7. Functional motor abilites [ Time Frame: Baseline ]
    Functional motor abilities as measured by HFSME-Test (Hammersmith Functional Motor Scale). Minimum value 0, maximum value 2; lower values mean worse outcome

Information from the National Library of Medicine

Choosing to participate in a study is an important personal decision. Talk with your doctor and family members or friends about deciding to join a study. To learn more about this study, you or your doctor may contact the study research staff using the contacts provided below. For general information, Learn About Clinical Studies.

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Ages Eligible for Study:   Child, Adult, Older Adult
Sexes Eligible for Study:   All
Accepts Healthy Volunteers:   No

Inclusion Criteria:

All patients with genetically determined 5q-linked SMA followed at the neuromuscular center Gießen

- Informed and written consent signed by the patient or a legal guardian

Exclusion Criteria:

  • Physical illness that, according to its type and severity, could interfere with the planned assessments, could have an influence on the parameters to be investigated or could endanger the patient or test person during the course of the investigation.
  • Pregnancy or lactation and a positive pregnancy test
  • Acute suicidal tendency or external danger
  • Poor general condition

Information from the National Library of Medicine

To learn more about this study, you or your doctor may contact the study research staff using the contact information provided by the sponsor.

Please refer to this study by its identifier (NCT number): NCT04773470

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Contact: Samra Hamzic, MA +4964198559233

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University Hospital Giessen and Marburg, Campus Giessen Recruiting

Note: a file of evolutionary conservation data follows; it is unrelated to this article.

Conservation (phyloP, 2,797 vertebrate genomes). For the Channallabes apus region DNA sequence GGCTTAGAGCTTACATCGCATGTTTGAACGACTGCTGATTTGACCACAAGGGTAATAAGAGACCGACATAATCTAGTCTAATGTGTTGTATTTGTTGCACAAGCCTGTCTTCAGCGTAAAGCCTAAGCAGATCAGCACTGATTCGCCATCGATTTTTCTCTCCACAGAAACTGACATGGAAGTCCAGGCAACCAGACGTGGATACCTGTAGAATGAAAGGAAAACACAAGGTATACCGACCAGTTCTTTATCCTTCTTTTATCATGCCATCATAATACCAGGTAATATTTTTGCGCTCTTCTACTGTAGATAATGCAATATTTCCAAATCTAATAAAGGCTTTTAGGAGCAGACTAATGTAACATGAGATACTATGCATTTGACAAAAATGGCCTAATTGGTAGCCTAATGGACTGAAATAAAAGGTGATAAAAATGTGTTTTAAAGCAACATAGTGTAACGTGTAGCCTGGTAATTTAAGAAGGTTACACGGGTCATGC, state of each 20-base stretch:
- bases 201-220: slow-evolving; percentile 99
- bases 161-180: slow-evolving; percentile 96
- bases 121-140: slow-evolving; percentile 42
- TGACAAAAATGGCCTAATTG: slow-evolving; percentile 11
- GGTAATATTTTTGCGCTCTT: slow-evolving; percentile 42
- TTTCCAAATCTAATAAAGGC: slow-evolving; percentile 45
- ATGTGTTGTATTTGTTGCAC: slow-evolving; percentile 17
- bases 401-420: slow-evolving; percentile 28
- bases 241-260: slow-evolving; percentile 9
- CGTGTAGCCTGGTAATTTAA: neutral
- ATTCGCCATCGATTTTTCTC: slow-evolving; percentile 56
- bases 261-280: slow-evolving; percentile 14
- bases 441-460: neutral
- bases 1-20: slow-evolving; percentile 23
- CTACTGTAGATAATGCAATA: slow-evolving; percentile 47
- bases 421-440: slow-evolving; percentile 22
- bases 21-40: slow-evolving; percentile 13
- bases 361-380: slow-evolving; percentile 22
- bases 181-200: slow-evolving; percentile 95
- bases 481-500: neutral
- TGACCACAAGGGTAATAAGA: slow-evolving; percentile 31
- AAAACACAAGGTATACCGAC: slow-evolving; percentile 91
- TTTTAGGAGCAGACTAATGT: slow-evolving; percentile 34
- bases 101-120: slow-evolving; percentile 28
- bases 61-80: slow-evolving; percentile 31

Giessen, Hesse, Germany, 35392
Contact: Samra Hamzic, Dr., MA    +4964198559233   
Sponsors and Collaborators
University of Giessen
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Principal Investigator: Samra Hamzic, MA University Giessen
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Responsible Party: University of Giessen Identifier: NCT04773470    
Other Study ID Numbers: DYSSMA1
First Posted: February 26, 2021    Key Record Dates
Last Update Posted: May 10, 2023
Last Verified: May 2023
Individual Participant Data (IPD) Sharing Statement:
Plan to Share IPD: No

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Studies a U.S. FDA-regulated Drug Product: No
Studies a U.S. FDA-regulated Device Product: No
Additional relevant MeSH terms:
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Muscular Atrophy
Muscular Atrophy, Spinal
Pathological Conditions, Anatomical
Neuromuscular Manifestations
Neurologic Manifestations
Nervous System Diseases
Spinal Cord Diseases
Central Nervous System Diseases
Motor Neuron Disease
Neurodegenerative Diseases
Neuromuscular Diseases